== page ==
‘A high quality history education will help pupils gain a coherent knowledge and understanding of Britain’s past and that of the wider world. It should inspire pupils’ curiosity to know more about the past.’
DFE, National Curriculum
History, at Fairfield Primary School, forms an integral part of the curriculum. We believe the study of history inspires children’s curiosity, encourages them to ask perceptive questions and enables them to think critically, analyse sources of evidence, and develop perspective and judgement. Hands-on experiences and visits enhance our history curriculum and support our children in developing their learning and the language to talk and write about the past.
We embed aspects of local history into many of our topics which helps our children gain a sense of their own identity, and a cultural understanding based on their rich historical heritage. The diversity of our topics also helps our children value other people’s cultures in modern multi-cultural Britain and the wider world and, by considering how people lived in the past, they are better able to make their own life choices today and in the future.
Fairfield History is taught in regular blocks throughout the year, so that children can achieve depth in their learning. Where history is not the key driver within a half term, historical skills and knowledge are revisited through discrete retrieval sessions as well as through learning links with other subjects. Each blocked topic is planned to include specific key questions which are focused upon factual, conceptual and debatable content and the key knowledge and skills of each topic have been identified with consideration being given to ensure progression across the school. These units are further enriched by a range of cross-curricular work. At the beginning of each topic, children are given the opportunity to convey what they already know through 'Link-It' activities as well as developing questions as to what they would like to find out. This ensures that lessons are relevant and takes account of children’s different starting points.
The key concepts in history we plan a progression for are as follows:
- Chronological Understanding
- Knowledge and Interpretation
- Historical Enquiry
Progression in History will be assessed through listening to children’s responses and contributions to discussions and evaluating a range of written work.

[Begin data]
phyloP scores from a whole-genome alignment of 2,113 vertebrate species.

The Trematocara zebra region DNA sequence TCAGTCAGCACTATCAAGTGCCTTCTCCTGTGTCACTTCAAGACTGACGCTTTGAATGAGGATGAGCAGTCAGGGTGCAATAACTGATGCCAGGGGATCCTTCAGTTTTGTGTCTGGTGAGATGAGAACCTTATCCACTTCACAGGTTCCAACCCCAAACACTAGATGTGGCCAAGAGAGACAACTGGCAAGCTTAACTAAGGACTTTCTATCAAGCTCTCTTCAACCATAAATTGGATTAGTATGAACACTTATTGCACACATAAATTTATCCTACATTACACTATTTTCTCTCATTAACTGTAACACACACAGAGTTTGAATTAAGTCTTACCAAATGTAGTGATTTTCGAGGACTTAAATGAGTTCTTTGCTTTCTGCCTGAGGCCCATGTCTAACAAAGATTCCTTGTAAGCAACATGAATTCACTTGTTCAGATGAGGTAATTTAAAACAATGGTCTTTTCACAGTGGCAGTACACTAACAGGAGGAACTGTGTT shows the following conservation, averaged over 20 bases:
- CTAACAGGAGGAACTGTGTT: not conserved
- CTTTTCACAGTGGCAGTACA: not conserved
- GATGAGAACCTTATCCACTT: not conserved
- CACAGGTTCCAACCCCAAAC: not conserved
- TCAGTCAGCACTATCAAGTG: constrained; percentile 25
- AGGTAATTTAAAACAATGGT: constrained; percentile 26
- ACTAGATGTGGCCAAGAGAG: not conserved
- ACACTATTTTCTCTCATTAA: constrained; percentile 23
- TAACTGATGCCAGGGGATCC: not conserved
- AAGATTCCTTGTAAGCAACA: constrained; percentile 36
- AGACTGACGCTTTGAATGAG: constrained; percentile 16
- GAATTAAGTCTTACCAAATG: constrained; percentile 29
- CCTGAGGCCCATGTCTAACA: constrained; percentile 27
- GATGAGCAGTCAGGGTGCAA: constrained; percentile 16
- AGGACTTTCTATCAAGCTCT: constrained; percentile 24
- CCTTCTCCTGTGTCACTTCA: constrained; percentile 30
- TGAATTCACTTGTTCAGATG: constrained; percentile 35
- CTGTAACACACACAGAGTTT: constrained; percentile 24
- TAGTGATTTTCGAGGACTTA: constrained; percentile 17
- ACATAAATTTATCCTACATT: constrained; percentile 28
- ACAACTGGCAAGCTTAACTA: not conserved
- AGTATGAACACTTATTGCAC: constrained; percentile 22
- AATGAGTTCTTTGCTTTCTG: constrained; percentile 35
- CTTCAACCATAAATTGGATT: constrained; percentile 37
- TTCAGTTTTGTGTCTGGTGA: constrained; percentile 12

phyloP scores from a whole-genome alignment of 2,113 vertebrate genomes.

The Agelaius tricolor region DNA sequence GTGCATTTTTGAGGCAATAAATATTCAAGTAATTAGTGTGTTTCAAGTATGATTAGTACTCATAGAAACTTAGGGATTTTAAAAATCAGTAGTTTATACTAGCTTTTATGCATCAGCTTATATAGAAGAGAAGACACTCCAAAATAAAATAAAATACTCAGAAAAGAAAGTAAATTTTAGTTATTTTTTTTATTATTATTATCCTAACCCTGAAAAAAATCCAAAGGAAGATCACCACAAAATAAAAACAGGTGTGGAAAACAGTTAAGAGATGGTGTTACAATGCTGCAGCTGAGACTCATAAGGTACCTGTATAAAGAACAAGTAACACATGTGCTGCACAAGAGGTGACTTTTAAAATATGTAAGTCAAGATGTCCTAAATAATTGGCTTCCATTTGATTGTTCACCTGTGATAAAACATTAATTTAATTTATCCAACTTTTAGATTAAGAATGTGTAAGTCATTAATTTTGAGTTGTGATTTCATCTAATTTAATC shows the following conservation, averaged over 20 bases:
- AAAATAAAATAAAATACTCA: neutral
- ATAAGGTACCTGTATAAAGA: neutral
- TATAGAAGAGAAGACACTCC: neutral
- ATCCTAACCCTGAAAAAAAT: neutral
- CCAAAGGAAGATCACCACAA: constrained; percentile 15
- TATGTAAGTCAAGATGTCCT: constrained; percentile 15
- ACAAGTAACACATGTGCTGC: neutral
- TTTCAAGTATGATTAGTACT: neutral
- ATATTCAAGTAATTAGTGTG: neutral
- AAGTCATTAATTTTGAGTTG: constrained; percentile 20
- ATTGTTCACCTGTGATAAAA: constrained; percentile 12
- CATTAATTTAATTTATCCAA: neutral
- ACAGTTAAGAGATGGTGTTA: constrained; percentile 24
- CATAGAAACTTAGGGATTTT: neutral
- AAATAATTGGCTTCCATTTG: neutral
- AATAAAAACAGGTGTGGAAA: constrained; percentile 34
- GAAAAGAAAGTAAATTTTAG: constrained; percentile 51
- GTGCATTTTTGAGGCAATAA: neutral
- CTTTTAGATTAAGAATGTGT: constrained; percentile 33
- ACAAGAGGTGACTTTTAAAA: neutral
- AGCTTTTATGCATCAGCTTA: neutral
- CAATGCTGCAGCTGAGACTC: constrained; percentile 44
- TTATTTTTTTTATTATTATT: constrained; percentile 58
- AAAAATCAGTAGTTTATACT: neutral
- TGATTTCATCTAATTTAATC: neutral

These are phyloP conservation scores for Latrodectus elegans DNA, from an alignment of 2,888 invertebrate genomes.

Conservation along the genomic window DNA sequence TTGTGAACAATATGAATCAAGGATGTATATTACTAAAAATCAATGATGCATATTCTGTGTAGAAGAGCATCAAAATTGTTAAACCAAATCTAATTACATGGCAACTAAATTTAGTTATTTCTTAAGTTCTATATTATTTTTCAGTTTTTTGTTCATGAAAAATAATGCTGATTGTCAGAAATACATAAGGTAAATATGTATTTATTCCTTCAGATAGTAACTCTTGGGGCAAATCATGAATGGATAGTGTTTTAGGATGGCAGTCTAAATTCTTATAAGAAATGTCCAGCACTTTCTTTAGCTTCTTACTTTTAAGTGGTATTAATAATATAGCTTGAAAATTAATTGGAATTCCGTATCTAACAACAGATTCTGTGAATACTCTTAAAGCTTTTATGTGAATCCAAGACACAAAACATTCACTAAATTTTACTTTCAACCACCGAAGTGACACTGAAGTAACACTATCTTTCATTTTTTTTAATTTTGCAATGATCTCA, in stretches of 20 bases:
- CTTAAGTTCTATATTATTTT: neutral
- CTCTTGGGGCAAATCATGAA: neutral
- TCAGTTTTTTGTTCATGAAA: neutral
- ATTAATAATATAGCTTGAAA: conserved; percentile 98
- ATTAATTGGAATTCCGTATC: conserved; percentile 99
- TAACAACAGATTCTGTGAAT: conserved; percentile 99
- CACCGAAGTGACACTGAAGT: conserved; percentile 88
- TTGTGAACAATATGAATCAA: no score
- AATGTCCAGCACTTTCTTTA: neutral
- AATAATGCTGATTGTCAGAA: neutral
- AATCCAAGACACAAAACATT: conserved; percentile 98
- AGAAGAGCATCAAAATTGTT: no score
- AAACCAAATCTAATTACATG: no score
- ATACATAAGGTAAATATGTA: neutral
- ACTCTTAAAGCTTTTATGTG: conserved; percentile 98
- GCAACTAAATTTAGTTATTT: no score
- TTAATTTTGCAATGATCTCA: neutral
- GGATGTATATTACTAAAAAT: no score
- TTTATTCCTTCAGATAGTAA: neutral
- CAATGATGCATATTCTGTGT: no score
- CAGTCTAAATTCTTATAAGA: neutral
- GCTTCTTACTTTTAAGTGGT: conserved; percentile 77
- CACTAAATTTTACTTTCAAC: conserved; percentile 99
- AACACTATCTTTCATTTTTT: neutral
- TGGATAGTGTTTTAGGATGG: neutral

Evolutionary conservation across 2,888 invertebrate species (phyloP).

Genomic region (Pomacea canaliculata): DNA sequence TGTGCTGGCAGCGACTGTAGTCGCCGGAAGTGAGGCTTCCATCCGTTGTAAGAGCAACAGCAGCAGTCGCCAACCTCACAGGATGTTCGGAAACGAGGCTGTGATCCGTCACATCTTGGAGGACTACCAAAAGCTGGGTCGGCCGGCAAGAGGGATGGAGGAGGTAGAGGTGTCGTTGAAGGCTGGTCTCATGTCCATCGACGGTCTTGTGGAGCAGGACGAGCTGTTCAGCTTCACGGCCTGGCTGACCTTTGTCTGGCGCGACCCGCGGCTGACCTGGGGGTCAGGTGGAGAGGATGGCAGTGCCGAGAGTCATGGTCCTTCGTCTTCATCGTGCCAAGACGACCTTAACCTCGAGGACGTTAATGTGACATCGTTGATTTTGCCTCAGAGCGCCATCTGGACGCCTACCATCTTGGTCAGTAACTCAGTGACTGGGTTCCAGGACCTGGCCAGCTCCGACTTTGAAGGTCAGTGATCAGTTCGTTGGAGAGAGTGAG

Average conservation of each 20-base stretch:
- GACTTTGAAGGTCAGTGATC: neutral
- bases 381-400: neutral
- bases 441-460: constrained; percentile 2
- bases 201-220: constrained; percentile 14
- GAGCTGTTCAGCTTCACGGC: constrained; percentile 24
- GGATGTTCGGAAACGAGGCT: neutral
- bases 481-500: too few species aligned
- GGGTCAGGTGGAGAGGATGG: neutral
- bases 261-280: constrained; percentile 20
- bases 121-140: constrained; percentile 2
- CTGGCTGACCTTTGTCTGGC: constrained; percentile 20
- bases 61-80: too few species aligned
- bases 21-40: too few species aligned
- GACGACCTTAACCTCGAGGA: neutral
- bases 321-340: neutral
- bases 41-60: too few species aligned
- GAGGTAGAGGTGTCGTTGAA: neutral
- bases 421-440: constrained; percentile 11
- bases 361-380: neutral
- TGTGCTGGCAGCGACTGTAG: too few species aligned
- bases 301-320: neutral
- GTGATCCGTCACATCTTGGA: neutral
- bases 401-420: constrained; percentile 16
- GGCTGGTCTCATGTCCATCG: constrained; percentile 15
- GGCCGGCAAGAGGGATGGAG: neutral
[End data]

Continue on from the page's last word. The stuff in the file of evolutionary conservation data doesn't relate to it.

Outcomes in topic books, tweets and working walls evidence a broad and balanced history curriculum and demonstrate children’s acquisition of identified key knowledge and the development of skills. Children record what they have learned comparative to their starting points at the end of every topic.
By the time the children at Fairfield leave our school they should be motivated in their role as ‘historians’ and have developed:
- A passion for history and an enthusiastic engagement in learning, which develops their sense of curiosity about the past and in the history of their surroundings.
- An insight into the chronology of British history from Stone Age to modern times and of where the other historical periods studied fit in relation to this.
- Knowledge and understanding of people, events and contexts from the historical periods studied.
- The ability to interpret historical evidence derived from a range of sources and use it to support their opinion.
- An understanding of how and why people interpret the past in different ways.
- The ability to think critically about history, form and refine their own historical questions and communicate confidently in a variety of ways.
These skills and knowledge will enable Fairfield children to be ready for the curriculum at KS3 and for life as an adult in the wider world.
'Teaching should equip pupils to ask perceptive questions, think critically, weigh evidence, sift arguments, and develop perspective and judgement. History helps pupils to understand the complexity of people’s lives, the process of change, the diversity of societies and relationships between different groups, as well as their own identity and the challenges of their time.'
DFE, National Curriculum
History Lead: Fiona Gambles and Jen Redhead